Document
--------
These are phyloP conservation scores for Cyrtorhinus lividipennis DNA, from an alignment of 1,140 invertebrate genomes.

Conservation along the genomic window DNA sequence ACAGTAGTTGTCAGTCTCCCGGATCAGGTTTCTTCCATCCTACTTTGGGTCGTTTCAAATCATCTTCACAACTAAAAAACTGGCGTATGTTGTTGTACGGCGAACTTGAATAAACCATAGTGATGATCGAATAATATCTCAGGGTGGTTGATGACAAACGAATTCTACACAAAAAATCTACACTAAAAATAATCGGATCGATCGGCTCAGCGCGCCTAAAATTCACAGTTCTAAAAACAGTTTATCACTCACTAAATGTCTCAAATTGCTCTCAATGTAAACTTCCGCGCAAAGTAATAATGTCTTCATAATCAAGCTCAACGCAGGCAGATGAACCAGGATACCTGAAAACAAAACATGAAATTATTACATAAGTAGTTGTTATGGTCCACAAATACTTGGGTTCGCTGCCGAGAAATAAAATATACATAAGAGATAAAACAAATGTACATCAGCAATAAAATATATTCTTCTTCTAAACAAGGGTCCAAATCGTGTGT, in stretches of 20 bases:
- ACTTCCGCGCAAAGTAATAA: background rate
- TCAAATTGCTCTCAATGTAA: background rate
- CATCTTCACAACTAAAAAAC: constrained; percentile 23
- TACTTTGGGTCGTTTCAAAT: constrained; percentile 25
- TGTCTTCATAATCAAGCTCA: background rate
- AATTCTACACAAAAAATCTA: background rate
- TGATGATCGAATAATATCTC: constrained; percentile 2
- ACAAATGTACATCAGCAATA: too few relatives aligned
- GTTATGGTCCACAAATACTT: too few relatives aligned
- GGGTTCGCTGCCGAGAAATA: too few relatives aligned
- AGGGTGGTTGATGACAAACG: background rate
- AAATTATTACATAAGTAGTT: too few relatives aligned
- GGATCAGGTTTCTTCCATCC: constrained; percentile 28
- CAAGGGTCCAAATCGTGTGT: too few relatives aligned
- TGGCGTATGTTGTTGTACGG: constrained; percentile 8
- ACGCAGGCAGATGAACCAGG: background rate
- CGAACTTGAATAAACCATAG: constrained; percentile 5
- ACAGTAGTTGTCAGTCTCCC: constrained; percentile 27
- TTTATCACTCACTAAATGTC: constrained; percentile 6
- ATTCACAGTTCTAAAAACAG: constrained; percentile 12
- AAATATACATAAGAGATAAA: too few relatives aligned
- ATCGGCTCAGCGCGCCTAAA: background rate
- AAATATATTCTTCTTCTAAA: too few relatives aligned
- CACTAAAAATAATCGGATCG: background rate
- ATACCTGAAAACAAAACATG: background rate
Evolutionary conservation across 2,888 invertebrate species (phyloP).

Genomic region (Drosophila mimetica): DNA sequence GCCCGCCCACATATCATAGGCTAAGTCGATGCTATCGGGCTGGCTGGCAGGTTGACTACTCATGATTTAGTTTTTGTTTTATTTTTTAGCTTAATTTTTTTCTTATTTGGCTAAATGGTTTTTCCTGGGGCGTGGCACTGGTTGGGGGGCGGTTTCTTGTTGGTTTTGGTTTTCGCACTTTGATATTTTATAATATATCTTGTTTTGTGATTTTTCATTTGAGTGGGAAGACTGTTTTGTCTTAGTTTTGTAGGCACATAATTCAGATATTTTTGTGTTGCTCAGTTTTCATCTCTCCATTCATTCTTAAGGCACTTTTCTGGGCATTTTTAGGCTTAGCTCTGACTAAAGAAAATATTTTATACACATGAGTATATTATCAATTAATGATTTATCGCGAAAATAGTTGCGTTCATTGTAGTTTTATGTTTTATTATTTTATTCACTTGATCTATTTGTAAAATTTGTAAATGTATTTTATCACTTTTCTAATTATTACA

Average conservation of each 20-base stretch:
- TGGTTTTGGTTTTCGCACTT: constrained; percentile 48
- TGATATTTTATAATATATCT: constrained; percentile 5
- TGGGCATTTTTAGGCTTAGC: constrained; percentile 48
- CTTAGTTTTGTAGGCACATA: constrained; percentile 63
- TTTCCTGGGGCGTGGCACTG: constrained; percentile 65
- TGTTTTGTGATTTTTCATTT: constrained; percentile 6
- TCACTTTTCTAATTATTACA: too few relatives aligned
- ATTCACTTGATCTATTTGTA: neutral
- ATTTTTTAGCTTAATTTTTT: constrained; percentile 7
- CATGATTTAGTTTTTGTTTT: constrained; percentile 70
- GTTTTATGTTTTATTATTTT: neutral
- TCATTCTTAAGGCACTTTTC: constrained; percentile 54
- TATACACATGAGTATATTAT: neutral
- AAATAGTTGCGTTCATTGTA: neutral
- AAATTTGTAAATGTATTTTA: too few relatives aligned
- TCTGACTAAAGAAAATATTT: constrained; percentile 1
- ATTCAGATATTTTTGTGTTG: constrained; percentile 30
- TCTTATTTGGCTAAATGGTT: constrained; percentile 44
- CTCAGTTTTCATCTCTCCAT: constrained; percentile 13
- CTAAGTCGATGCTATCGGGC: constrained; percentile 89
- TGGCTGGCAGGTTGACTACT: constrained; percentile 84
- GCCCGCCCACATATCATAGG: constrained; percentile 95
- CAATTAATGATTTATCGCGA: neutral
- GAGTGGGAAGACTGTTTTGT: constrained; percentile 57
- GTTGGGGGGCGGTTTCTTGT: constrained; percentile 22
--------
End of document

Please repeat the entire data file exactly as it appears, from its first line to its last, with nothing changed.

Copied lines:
These are phyloP conservation scores for Cyrtorhinus lividipennis DNA, from an alignment of 1,140 invertebrate genomes.

Conservation along the genomic window DNA sequence ACAGTAGTTGTCAGTCTCCCGGATCAGGTTTCTTCCATCCTACTTTGGGTCGTTTCAAATCATCTTCACAACTAAAAAACTGGCGTATGTTGTTGTACGGCGAACTTGAATAAACCATAGTGATGATCGAATAATATCTCAGGGTGGTTGATGACAAACGAATTCTACACAAAAAATCTACACTAAAAATAATCGGATCGATCGGCTCAGCGCGCCTAAAATTCACAGTTCTAAAAACAGTTTATCACTCACTAAATGTCTCAAATTGCTCTCAATGTAAACTTCCGCGCAAAGTAATAATGTCTTCATAATCAAGCTCAACGCAGGCAGATGAACCAGGATACCTGAAAACAAAACATGAAATTATTACATAAGTAGTTGTTATGGTCCACAAATACTTGGGTTCGCTGCCGAGAAATAAAATATACATAAGAGATAAAACAAATGTACATCAGCAATAAAATATATTCTTCTTCTAAACAAGGGTCCAAATCGTGTGT, in stretches of 20 bases:
- ACTTCCGCGCAAAGTAATAA: background rate
- TCAAATTGCTCTCAATGTAA: background rate
- CATCTTCACAACTAAAAAAC: constrained; percentile 23
- TACTTTGGGTCGTTTCAAAT: constrained; percentile 25
- TGTCTTCATAATCAAGCTCA: background rate
- AATTCTACACAAAAAATCTA: background rate
- TGATGATCGAATAATATCTC: constrained; percentile 2
- ACAAATGTACATCAGCAATA: too few relatives aligned
- GTTATGGTCCACAAATACTT: too few relatives aligned
- GGGTTCGCTGCCGAGAAATA: too few relatives aligned
- AGGGTGGTTGATGACAAACG: background rate
- AAATTATTACATAAGTAGTT: too few relatives aligned
- GGATCAGGTTTCTTCCATCC: constrained; percentile 28
- CAAGGGTCCAAATCGTGTGT: too few relatives aligned
- TGGCGTATGTTGTTGTACGG: constrained; percentile 8
- ACGCAGGCAGATGAACCAGG: background rate
- CGAACTTGAATAAACCATAG: constrained; percentile 5
- ACAGTAGTTGTCAGTCTCCC: constrained; percentile 27
- TTTATCACTCACTAAATGTC: constrained; percentile 6
- ATTCACAGTTCTAAAAACAG: constrained; percentile 12
- AAATATACATAAGAGATAAA: too few relatives aligned
- ATCGGCTCAGCGCGCCTAAA: background rate
- AAATATATTCTTCTTCTAAA: too few relatives aligned
- CACTAAAAATAATCGGATCG: background rate
- ATACCTGAAAACAAAACATG: background rate
Evolutionary conservation across 2,888 invertebrate species (phyloP).

Genomic region (Drosophila mimetica): DNA sequence GCCCGCCCACATATCATAGGCTAAGTCGATGCTATCGGGCTGGCTGGCAGGTTGACTACTCATGATTTAGTTTTTGTTTTATTTTTTAGCTTAATTTTTTTCTTATTTGGCTAAATGGTTTTTCCTGGGGCGTGGCACTGGTTGGGGGGCGGTTTCTTGTTGGTTTTGGTTTTCGCACTTTGATATTTTATAATATATCTTGTTTTGTGATTTTTCATTTGAGTGGGAAGACTGTTTTGTCTTAGTTTTGTAGGCACATAATTCAGATATTTTTGTGTTGCTCAGTTTTCATCTCTCCATTCATTCTTAAGGCACTTTTCTGGGCATTTTTAGGCTTAGCTCTGACTAAAGAAAATATTTTATACACATGAGTATATTATCAATTAATGATTTATCGCGAAAATAGTTGCGTTCATTGTAGTTTTATGTTTTATTATTTTATTCACTTGATCTATTTGTAAAATTTGTAAATGTATTTTATCACTTTTCTAATTATTACA

Average conservation of each 20-base stretch:
- TGGTTTTGGTTTTCGCACTT: constrained; percentile 48
- TGATATTTTATAATATATCT: constrained; percentile 5
- TGGGCATTTTTAGGCTTAGC: constrained; percentile 48
- CTTAGTTTTGTAGGCACATA: constrained; percentile 63
- TTTCCTGGGGCGTGGCACTG: constrained; percentile 65
- TGTTTTGTGATTTTTCATTT: constrained; percentile 6
- TCACTTTTCTAATTATTACA: too few relatives aligned
- ATTCACTTGATCTATTTGTA: neutral
- ATTTTTTAGCTTAATTTTTT: constrained; percentile 7
- CATGATTTAGTTTTTGTTTT: constrained; percentile 70
- GTTTTATGTTTTATTATTTT: neutral
- TCATTCTTAAGGCACTTTTC: constrained; percentile 54
- TATACACATGAGTATATTAT: neutral
- AAATAGTTGCGTTCATTGTA: neutral
- AAATTTGTAAATGTATTTTA: too few relatives aligned
- TCTGACTAAAGAAAATATTT: constrained; percentile 1
- ATTCAGATATTTTTGTGTTG: constrained; percentile 30
- TCTTATTTGGCTAAATGGTT: constrained; percentile 44
- CTCAGTTTTCATCTCTCCAT: constrained; percentile 13
- CTAAGTCGATGCTATCGGGC: constrained; percentile 89
- TGGCTGGCAGGTTGACTACT: constrained; percentile 84
- GCCCGCCCACATATCATAGG: constrained; percentile 95
- CAATTAATGATTTATCGCGA: neutral
- GAGTGGGAAGACTGTTTTGT: constrained; percentile 57
- GTTGGGGGGCGGTTTCTTGT: constrained; percentile 22